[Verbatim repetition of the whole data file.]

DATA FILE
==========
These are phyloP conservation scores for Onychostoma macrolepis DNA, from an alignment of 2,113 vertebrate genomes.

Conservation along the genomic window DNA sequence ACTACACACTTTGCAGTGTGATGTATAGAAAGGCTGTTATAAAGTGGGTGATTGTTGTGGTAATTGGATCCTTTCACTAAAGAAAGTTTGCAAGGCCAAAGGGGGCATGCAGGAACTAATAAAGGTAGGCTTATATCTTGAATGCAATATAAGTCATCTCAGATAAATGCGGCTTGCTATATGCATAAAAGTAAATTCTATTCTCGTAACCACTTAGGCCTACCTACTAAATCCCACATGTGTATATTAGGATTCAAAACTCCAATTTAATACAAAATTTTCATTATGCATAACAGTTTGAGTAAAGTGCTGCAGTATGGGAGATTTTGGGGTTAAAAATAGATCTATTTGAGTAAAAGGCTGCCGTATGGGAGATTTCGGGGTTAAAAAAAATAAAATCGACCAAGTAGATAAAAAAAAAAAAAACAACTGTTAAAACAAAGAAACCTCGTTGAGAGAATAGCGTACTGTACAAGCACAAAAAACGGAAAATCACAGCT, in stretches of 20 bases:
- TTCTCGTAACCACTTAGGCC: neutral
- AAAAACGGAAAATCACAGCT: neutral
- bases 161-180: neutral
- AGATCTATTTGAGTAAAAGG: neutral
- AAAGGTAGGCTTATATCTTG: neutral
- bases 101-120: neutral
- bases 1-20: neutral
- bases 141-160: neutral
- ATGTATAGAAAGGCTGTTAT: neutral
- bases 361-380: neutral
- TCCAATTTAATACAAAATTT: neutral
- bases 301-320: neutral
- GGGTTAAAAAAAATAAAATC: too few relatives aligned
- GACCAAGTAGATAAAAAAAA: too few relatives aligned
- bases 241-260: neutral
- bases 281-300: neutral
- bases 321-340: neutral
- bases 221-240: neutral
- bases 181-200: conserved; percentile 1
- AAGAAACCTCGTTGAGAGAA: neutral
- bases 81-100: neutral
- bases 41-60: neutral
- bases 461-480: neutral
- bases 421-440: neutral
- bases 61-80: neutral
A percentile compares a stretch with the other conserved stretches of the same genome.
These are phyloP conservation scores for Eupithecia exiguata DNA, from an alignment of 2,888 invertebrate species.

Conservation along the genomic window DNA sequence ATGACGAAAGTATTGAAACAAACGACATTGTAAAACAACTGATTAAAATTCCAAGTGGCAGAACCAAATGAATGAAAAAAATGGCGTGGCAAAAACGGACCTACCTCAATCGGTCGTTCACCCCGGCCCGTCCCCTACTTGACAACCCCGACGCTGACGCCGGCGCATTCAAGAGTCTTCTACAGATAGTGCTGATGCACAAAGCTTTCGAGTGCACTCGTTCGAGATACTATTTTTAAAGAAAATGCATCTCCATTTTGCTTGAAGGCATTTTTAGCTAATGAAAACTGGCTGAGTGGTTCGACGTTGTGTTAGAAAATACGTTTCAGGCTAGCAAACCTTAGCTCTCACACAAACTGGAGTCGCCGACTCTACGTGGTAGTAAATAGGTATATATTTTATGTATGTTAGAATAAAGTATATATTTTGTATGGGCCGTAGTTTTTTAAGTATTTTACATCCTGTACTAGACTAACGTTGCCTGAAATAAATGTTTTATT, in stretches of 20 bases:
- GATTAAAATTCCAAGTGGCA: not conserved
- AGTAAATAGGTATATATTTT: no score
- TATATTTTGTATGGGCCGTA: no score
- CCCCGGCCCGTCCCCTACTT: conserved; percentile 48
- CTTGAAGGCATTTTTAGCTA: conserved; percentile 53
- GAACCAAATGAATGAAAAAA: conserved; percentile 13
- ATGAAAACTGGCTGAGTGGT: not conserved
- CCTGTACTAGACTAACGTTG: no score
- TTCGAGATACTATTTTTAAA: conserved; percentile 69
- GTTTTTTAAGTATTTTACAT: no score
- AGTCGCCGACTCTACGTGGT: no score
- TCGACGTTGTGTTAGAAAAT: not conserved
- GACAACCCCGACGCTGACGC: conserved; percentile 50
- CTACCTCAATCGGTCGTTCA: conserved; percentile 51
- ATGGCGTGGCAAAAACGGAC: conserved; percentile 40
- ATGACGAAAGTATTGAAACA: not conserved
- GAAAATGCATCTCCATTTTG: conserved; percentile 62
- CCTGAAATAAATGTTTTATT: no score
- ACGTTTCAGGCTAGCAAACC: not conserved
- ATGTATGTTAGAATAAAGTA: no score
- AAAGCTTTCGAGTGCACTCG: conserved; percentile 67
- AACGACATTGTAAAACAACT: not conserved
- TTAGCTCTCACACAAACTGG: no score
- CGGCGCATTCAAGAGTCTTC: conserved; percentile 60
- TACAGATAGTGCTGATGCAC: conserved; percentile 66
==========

These are phyloP conservation scores for Onychostoma macrolepis DNA, from an alignment of 2,113 vertebrate genomes.

Conservation along the genomic window DNA sequence ACTACACACTTTGCAGTGTGATGTATAGAAAGGCTGTTATAAAGTGGGTGATTGTTGTGGTAATTGGATCCTTTCACTAAAGAAAGTTTGCAAGGCCAAAGGGGGCATGCAGGAACTAATAAAGGTAGGCTTATATCTTGAATGCAATATAAGTCATCTCAGATAAATGCGGCTTGCTATATGCATAAAAGTAAATTCTATTCTCGTAACCACTTAGGCCTACCTACTAAATCCCACATGTGTATATTAGGATTCAAAACTCCAATTTAATACAAAATTTTCATTATGCATAACAGTTTGAGTAAAGTGCTGCAGTATGGGAGATTTTGGGGTTAAAAATAGATCTATTTGAGTAAAAGGCTGCCGTATGGGAGATTTCGGGGTTAAAAAAAATAAAATCGACCAAGTAGATAAAAAAAAAAAAAACAACTGTTAAAACAAAGAAACCTCGTTGAGAGAATAGCGTACTGTACAAGCACAAAAAACGGAAAATCACAGCT, in stretches of 20 bases:
- TTCTCGTAACCACTTAGGCC: neutral
- AAAAACGGAAAATCACAGCT: neutral
- bases 161-180: neutral
- AGATCTATTTGAGTAAAAGG: neutral
- AAAGGTAGGCTTATATCTTG: neutral
- bases 101-120: neutral
- bases 1-20: neutral
- bases 141-160: neutral
- ATGTATAGAAAGGCTGTTAT: neutral
- bases 361-380: neutral
- TCCAATTTAATACAAAATTT: neutral
- bases 301-320: neutral
- GGGTTAAAAAAAATAAAATC: too few relatives aligned
- GACCAAGTAGATAAAAAAAA: too few relatives aligned
- bases 241-260: neutral
- bases 281-300: neutral
- bases 321-340: neutral
- bases 221-240: neutral
- bases 181-200: conserved; percentile 1
- AAGAAACCTCGTTGAGAGAA: neutral
- bases 81-100: neutral
- bases 41-60: neutral
- bases 461-480: neutral
- bases 421-440: neutral
- bases 61-80: neutral
A percentile compares a stretch with the other conserved stretches of the same genome.
These are phyloP conservation scores for Eupithecia exiguata DNA, from an alignment of 2,888 invertebrate species.

Conservation along the genomic window DNA sequence ATGACGAAAGTATTGAAACAAACGACATTGTAAAACAACTGATTAAAATTCCAAGTGGCAGAACCAAATGAATGAAAAAAATGGCGTGGCAAAAACGGACCTACCTCAATCGGTCGTTCACCCCGGCCCGTCCCCTACTTGACAACCCCGACGCTGACGCCGGCGCATTCAAGAGTCTTCTACAGATAGTGCTGATGCACAAAGCTTTCGAGTGCACTCGTTCGAGATACTATTTTTAAAGAAAATGCATCTCCATTTTGCTTGAAGGCATTTTTAGCTAATGAAAACTGGCTGAGTGGTTCGACGTTGTGTTAGAAAATACGTTTCAGGCTAGCAAACCTTAGCTCTCACACAAACTGGAGTCGCCGACTCTACGTGGTAGTAAATAGGTATATATTTTATGTATGTTAGAATAAAGTATATATTTTGTATGGGCCGTAGTTTTTTAAGTATTTTACATCCTGTACTAGACTAACGTTGCCTGAAATAAATGTTTTATT, in stretches of 20 bases:
- GATTAAAATTCCAAGTGGCA: not conserved
- AGTAAATAGGTATATATTTT: no score
- TATATTTTGTATGGGCCGTA: no score
- CCCCGGCCCGTCCCCTACTT: conserved; percentile 48
- CTTGAAGGCATTTTTAGCTA: conserved; percentile 53
- GAACCAAATGAATGAAAAAA: conserved; percentile 13
- ATGAAAACTGGCTGAGTGGT: not conserved
- CCTGTACTAGACTAACGTTG: no score
- TTCGAGATACTATTTTTAAA: conserved; percentile 69
- GTTTTTTAAGTATTTTACAT: no score
- AGTCGCCGACTCTACGTGGT: no score
- TCGACGTTGTGTTAGAAAAT: not conserved
- GACAACCCCGACGCTGACGC: conserved; percentile 50
- CTACCTCAATCGGTCGTTCA: conserved; percentile 51
- ATGGCGTGGCAAAAACGGAC: conserved; percentile 40
- ATGACGAAAGTATTGAAACA: not conserved
- GAAAATGCATCTCCATTTTG: conserved; percentile 62
- CCTGAAATAAATGTTTTATT: no score
- ACGTTTCAGGCTAGCAAACC: not conserved
- ATGTATGTTAGAATAAAGTA: no score
- AAAGCTTTCGAGTGCACTCG: conserved; percentile 67
- AACGACATTGTAAAACAACT: not conserved
- TTAGCTCTCACACAAACTGG: no score
- CGGCGCATTCAAGAGTCTTC: conserved; percentile 60
- TACAGATAGTGCTGATGCAC: conserved; percentile 66